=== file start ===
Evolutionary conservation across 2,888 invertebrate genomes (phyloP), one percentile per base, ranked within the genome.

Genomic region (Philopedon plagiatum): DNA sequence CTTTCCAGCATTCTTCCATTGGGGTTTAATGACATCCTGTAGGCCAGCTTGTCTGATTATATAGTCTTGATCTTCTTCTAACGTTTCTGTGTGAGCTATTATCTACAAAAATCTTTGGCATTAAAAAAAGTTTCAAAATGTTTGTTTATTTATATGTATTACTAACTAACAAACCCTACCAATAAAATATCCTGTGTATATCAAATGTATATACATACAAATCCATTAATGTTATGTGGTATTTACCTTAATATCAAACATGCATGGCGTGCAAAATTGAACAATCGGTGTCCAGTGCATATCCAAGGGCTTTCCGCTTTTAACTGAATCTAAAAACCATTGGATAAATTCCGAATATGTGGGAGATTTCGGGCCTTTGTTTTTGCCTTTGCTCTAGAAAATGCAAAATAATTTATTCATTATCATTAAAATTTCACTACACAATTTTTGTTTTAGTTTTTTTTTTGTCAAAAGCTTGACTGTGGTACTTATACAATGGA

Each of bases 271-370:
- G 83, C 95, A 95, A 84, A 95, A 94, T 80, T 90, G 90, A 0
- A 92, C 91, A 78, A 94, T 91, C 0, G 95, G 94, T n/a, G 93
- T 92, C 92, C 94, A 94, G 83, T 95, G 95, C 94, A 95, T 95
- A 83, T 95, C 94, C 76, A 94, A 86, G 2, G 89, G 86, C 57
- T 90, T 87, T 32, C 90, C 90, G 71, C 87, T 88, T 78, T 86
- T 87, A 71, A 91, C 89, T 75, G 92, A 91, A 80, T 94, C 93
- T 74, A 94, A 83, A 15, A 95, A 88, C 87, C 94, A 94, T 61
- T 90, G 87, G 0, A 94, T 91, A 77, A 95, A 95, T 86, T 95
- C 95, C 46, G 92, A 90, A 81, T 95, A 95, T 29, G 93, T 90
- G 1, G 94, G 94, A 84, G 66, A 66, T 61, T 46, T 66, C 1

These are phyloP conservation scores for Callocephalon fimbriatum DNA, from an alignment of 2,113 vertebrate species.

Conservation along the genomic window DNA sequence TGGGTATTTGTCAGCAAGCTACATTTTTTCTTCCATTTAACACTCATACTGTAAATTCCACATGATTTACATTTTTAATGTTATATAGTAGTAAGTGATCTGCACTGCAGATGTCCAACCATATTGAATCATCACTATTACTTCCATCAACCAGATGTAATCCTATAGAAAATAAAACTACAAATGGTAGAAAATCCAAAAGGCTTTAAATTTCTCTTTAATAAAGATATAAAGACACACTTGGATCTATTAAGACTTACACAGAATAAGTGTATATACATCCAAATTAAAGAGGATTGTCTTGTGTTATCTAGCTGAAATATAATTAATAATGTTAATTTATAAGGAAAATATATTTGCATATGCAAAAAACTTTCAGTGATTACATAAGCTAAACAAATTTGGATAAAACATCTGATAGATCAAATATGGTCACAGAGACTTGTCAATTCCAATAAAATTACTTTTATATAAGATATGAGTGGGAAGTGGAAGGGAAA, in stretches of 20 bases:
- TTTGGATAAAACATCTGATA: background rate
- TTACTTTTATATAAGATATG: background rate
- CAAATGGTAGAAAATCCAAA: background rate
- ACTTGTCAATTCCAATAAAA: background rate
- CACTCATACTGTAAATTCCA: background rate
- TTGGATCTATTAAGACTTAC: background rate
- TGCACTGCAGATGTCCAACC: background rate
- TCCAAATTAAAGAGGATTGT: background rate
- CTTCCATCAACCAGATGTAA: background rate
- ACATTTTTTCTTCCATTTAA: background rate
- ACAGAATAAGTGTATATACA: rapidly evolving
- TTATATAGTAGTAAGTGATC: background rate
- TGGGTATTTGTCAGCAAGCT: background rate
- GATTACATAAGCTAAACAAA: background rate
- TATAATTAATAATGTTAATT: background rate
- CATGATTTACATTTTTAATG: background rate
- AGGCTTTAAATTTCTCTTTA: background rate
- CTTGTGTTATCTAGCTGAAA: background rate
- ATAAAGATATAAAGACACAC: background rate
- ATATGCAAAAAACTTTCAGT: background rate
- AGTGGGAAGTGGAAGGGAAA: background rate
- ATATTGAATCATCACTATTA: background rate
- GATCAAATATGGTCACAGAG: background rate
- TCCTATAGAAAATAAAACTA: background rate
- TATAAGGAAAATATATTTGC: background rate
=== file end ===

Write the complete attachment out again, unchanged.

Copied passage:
Evolutionary conservation across 2,888 invertebrate genomes (phyloP), one percentile per base, ranked within the genome.

Genomic region (Philopedon plagiatum): DNA sequence CTTTCCAGCATTCTTCCATTGGGGTTTAATGACATCCTGTAGGCCAGCTTGTCTGATTATATAGTCTTGATCTTCTTCTAACGTTTCTGTGTGAGCTATTATCTACAAAAATCTTTGGCATTAAAAAAAGTTTCAAAATGTTTGTTTATTTATATGTATTACTAACTAACAAACCCTACCAATAAAATATCCTGTGTATATCAAATGTATATACATACAAATCCATTAATGTTATGTGGTATTTACCTTAATATCAAACATGCATGGCGTGCAAAATTGAACAATCGGTGTCCAGTGCATATCCAAGGGCTTTCCGCTTTTAACTGAATCTAAAAACCATTGGATAAATTCCGAATATGTGGGAGATTTCGGGCCTTTGTTTTTGCCTTTGCTCTAGAAAATGCAAAATAATTTATTCATTATCATTAAAATTTCACTACACAATTTTTGTTTTAGTTTTTTTTTTGTCAAAAGCTTGACTGTGGTACTTATACAATGGA

Each of bases 271-370:
- G 83, C 95, A 95, A 84, A 95, A 94, T 80, T 90, G 90, A 0
- A 92, C 91, A 78, A 94, T 91, C 0, G 95, G 94, T n/a, G 93
- T 92, C 92, C 94, A 94, G 83, T 95, G 95, C 94, A 95, T 95
- A 83, T 95, C 94, C 76, A 94, A 86, G 2, G 89, G 86, C 57
- T 90, T 87, T 32, C 90, C 90, G 71, C 87, T 88, T 78, T 86
- T 87, A 71, A 91, C 89, T 75, G 92, A 91, A 80, T 94, C 93
- T 74, A 94, A 83, A 15, A 95, A 88, C 87, C 94, A 94, T 61
- T 90, G 87, G 0, A 94, T 91, A 77, A 95, A 95, T 86, T 95
- C 95, C 46, G 92, A 90, A 81, T 95, A 95, T 29, G 93, T 90
- G 1, G 94, G 94, A 84, G 66, A 66, T 61, T 46, T 66, C 1

These are phyloP conservation scores for Callocephalon fimbriatum DNA, from an alignment of 2,113 vertebrate species.

Conservation along the genomic window DNA sequence TGGGTATTTGTCAGCAAGCTACATTTTTTCTTCCATTTAACACTCATACTGTAAATTCCACATGATTTACATTTTTAATGTTATATAGTAGTAAGTGATCTGCACTGCAGATGTCCAACCATATTGAATCATCACTATTACTTCCATCAACCAGATGTAATCCTATAGAAAATAAAACTACAAATGGTAGAAAATCCAAAAGGCTTTAAATTTCTCTTTAATAAAGATATAAAGACACACTTGGATCTATTAAGACTTACACAGAATAAGTGTATATACATCCAAATTAAAGAGGATTGTCTTGTGTTATCTAGCTGAAATATAATTAATAATGTTAATTTATAAGGAAAATATATTTGCATATGCAAAAAACTTTCAGTGATTACATAAGCTAAACAAATTTGGATAAAACATCTGATAGATCAAATATGGTCACAGAGACTTGTCAATTCCAATAAAATTACTTTTATATAAGATATGAGTGGGAAGTGGAAGGGAAA, in stretches of 20 bases:
- TTTGGATAAAACATCTGATA: background rate
- TTACTTTTATATAAGATATG: background rate
- CAAATGGTAGAAAATCCAAA: background rate
- ACTTGTCAATTCCAATAAAA: background rate
- CACTCATACTGTAAATTCCA: background rate
- TTGGATCTATTAAGACTTAC: background rate
- TGCACTGCAGATGTCCAACC: background rate
- TCCAAATTAAAGAGGATTGT: background rate
- CTTCCATCAACCAGATGTAA: background rate
- ACATTTTTTCTTCCATTTAA: background rate
- ACAGAATAAGTGTATATACA: rapidly evolving
- TTATATAGTAGTAAGTGATC: background rate
- TGGGTATTTGTCAGCAAGCT: background rate
- GATTACATAAGCTAAACAAA: background rate
- TATAATTAATAATGTTAATT: background rate
- CATGATTTACATTTTTAATG: background rate
- AGGCTTTAAATTTCTCTTTA: background rate
- CTTGTGTTATCTAGCTGAAA: background rate
- ATAAAGATATAAAGACACAC: background rate
- ATATGCAAAAAACTTTCAGT: background rate
- AGTGGGAAGTGGAAGGGAAA: background rate
- ATATTGAATCATCACTATTA: background rate
- GATCAAATATGGTCACAGAG: background rate
- TCCTATAGAAAATAAAACTA: background rate
- TATAAGGAAAATATATTTGC: background rate